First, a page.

BBC4 'Forest 404' preview


Tuesday April 2nd - Forest 404 Launch (BBC4, Barbican)

I found myself once again invited to a BBC Sounds podcast launch, much to my pleasure, this one was held in the scenic ‘Barbican Conservatory’, and upon arrival we were presented with headphones that provided an accompanying soundscape, whilst we’re told to ponder around the plants.

The headphones were the first sign that this podcast launch was about more than a simple story.

After a walk around the immersive experience that was the soundscapes conservatory: of which by the way, is a stunning collaboration between the beautifully natural and the brutal urban: stunningly aesthetically pleasing. (check out some of my pics).

After the walk, we shared a drink or two and some finger nibbles whilst strangers socially awkwardly small spoke, waiting for the vital glue to this group: the podcast launch.

Upon being ushered to a seating area, the head of BBCSounds launches made an interesting speech in regards to the statistics surrounding listening habits. Such as, since BBC Sounds launched, podcast listening has tripled such as 16.4 million podcast downloads in last October alone- as a podcaster, that’s exciting.

In turn, this has helped creative and more distinctive opportunities in podcasting and radio thrive, and the chances for more experimental platforms have opened, such as a popular weekly podcast ‘NB’ which explores the experience of non-binary people.

The speaker then went into how this is furthermore a new age of innovative audio, and that some of that innovation is presented in the new upcoming ‘Forest 404’ podcast, which breaks boundaries in terms of listening experience.

This is the age of ‘audio converts’ - meaning people are listening less to radio, and more to podcasts. Radio and music has a tendency to be shared on speaker systems, whereas podcasting really is mostly catered to the headphones commuter.

Forest 404

Forest 404 is an environmental thriller podcast series focused on a dystopian parallel world, whereby a ‘cataclysm’ occurred in which our existence as we know it, where anyone can create digital data - has failed to exist. It is this premise that inevitably destroyed our existence. Out of this catastrophe, an archive of our data was left behind to a select guardian whilst others those don’t understand and can’t appropriate or place the sounds from our archive.

The premise is that our protagonist ‘Pam’’s job is to sift through our audio archive, and choose which data to delete in order to make room. She often clears 40 Terabytes a week.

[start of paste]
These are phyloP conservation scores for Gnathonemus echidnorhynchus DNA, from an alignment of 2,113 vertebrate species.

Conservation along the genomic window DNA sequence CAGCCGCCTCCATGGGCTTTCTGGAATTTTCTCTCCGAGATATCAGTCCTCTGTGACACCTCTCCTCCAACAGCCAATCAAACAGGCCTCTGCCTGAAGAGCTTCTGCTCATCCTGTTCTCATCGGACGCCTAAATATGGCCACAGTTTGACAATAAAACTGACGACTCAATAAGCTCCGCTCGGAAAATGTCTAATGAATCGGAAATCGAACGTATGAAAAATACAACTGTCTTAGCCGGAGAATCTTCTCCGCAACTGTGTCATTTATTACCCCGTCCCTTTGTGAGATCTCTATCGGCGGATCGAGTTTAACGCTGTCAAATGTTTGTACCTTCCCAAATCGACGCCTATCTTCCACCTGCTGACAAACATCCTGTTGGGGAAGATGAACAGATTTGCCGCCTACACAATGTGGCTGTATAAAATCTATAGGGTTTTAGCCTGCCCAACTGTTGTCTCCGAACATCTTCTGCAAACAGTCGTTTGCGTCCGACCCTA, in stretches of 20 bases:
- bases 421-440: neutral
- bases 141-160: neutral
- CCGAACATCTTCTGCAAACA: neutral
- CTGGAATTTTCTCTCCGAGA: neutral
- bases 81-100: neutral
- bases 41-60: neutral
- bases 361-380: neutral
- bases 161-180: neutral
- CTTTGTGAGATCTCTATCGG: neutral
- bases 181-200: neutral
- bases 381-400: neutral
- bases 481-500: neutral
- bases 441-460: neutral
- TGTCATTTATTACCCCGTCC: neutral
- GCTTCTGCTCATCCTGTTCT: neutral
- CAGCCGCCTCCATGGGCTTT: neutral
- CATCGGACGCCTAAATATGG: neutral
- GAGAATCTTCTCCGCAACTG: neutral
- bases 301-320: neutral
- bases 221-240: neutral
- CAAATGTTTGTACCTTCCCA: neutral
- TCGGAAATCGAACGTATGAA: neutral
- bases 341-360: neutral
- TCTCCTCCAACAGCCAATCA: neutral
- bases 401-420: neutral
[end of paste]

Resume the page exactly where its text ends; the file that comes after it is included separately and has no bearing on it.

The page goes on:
Whilst doing this, Pam stumbles across the sounds of s forest, and a singing bird. Completely alien and unknown, she serves to find out what this sound was.

Described as a plater, the series is unique in many ways

1) Each of the nine episodes of the dramatic podcast are each accompanied by two further podcasts. The first, a talk from an expert touching on subjects such as the physiological effects of natural sounds. The second accompaniment is a podcast soundscape specifically designed and relating to the episode.

2) The sound design swerved from the usual stereo / mono options and instead created a binaural experience. Meaning that instead of shaping the sound to the experience, they shaped the sound as though the microphones were either side of a human head. Sound entering each ear from everywhere. This means that the experience of listening becomes some what 3D, highly immersive and deep in textures. Furthermore upon questioning, it was revealed that very little manipulation to the natural sounds had acured in order to maintain the purity, and save reverb for the more ‘monstrous dystopian’ topics in the show.

3) The show is a subtle nod towards climate change, global warming and the ongoing extinction of our planet.

4) It’s an exploration into the phsyciological side effects of soundscapes, sound effects and the natural sounds of the world, not just in it’s experimental and innovative methods of recording binaurally, but also in it’s accompanying talks from experts on such matters. For example, they matched the natural sonic motives, such as the crackling of leaves - discovered the notes and scales produced by such sounds and composed the pieces around the given scales. Thus creating an incredibly pleasing audio experience, that draws you into it’s layers and depth.

5) The cast is all female!! Wooo for women!! The writer said that as a rule of thumb…

“If there’s no damn good reason for a character to be a man - he’s not. “ Writer - Tim

He also said that he’s living for a time when the question about an all-female cast doesn’t exist, for it is no longer note worthy.

Go Tim, we love you Tim.


The sentiments of this podcasts aims to open the minds of the listener, in the opening 10 minutes they say

“data isn’t free, once it is created it continues to exist somewhere on some level”

and it’s this idea that leads to the post cataclysm world in which

“sentiments are like rust, after you have some, you then have to clear it up or cut it off”.

A clear idea of what a sentiments a world might hold post-apocalypse, post the digital “CRUSH” as they have coined. Furthermore the tech ode to: Forest 404.

404 being the ‘not found’ digital message.

The idea: Pam has no idea what the sound of a singing bird is, how it existed, and she wants to find out more.